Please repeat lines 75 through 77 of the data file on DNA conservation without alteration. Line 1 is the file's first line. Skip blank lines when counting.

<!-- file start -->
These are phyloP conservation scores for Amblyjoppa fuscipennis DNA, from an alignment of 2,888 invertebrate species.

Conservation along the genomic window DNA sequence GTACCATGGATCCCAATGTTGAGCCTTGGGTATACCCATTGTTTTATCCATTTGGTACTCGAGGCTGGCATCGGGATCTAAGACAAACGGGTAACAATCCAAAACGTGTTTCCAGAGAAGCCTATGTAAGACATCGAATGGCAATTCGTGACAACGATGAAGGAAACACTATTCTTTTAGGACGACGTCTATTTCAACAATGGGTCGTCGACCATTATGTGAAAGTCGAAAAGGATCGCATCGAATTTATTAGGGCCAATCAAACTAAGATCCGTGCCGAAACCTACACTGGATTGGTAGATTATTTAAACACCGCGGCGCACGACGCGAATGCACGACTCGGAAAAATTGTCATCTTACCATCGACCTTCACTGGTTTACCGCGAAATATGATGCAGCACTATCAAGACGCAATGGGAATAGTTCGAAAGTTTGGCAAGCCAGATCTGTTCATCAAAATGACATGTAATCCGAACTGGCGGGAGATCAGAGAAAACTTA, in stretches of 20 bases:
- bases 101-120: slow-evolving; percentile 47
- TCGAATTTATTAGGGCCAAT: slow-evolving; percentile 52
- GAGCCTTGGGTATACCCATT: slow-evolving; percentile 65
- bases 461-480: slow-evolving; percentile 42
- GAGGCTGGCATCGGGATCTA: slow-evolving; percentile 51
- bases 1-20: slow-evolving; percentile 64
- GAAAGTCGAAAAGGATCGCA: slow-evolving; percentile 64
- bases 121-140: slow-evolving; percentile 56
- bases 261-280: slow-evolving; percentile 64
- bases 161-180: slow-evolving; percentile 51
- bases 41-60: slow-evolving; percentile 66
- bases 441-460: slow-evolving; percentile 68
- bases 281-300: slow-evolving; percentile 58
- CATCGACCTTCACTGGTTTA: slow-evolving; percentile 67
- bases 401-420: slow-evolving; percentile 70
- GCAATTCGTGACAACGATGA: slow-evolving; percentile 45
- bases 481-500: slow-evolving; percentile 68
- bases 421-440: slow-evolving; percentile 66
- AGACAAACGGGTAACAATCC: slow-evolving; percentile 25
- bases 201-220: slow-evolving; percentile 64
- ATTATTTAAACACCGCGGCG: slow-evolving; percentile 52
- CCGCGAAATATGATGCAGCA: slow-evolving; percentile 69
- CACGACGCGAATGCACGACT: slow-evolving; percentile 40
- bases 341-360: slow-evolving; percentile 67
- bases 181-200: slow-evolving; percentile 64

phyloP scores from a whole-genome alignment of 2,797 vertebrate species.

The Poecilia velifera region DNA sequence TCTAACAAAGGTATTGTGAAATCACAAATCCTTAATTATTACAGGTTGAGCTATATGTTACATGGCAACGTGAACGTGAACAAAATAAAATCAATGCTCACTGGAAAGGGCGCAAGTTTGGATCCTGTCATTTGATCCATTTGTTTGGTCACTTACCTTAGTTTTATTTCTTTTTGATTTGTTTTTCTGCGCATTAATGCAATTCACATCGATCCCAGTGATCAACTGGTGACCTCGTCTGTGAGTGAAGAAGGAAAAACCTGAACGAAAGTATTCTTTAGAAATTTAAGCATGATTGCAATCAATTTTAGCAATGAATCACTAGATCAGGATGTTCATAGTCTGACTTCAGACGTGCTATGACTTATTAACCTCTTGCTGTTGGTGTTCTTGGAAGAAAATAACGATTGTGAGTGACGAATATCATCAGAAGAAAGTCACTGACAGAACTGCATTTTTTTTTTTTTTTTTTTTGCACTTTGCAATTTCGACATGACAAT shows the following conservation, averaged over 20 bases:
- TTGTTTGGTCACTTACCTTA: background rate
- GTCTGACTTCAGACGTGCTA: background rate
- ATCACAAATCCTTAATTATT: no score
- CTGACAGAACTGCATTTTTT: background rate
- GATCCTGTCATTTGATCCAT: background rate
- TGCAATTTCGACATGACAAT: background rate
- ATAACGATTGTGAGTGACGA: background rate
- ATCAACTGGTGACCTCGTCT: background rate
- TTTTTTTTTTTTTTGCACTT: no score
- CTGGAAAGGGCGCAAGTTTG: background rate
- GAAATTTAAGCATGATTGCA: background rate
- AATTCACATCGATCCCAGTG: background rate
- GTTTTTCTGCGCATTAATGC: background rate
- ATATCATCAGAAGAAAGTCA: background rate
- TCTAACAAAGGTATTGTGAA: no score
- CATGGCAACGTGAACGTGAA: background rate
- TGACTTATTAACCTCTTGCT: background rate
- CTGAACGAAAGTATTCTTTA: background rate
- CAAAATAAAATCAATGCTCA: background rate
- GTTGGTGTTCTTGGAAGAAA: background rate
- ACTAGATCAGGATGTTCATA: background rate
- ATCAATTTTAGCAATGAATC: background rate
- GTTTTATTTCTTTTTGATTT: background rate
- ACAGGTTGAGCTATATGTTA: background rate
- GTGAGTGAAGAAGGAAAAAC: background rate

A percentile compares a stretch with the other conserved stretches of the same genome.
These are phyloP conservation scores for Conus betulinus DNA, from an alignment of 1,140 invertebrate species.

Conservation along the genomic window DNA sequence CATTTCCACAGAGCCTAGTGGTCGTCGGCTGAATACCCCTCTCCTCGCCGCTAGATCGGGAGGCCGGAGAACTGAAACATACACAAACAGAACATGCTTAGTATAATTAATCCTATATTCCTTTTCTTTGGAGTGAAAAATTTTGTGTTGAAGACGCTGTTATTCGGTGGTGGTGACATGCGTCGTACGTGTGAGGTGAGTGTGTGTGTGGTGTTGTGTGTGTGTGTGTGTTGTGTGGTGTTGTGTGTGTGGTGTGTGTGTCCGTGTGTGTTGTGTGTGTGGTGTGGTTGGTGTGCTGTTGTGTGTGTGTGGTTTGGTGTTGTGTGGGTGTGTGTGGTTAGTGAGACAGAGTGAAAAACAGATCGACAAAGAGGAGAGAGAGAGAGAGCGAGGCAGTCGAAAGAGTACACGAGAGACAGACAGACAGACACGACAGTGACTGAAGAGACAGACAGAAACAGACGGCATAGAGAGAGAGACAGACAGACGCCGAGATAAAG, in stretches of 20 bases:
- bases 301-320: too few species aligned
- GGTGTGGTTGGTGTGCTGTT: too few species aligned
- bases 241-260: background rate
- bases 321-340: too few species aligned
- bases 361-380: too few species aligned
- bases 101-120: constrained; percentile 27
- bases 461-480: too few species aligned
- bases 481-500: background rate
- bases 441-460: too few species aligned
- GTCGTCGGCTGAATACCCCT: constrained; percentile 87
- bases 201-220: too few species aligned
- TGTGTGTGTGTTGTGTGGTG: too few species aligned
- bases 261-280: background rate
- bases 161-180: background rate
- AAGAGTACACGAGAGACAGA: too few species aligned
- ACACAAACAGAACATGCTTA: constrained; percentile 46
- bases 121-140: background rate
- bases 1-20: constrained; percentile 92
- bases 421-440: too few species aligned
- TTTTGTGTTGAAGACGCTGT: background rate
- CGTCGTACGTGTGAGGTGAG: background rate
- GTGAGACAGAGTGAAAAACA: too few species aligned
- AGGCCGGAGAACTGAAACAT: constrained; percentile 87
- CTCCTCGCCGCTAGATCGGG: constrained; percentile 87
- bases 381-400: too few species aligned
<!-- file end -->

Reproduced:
- bases 1-20: constrained; percentile 92
- bases 421-440: too few species aligned
- TTTTGTGTTGAAGACGCTGT: background rate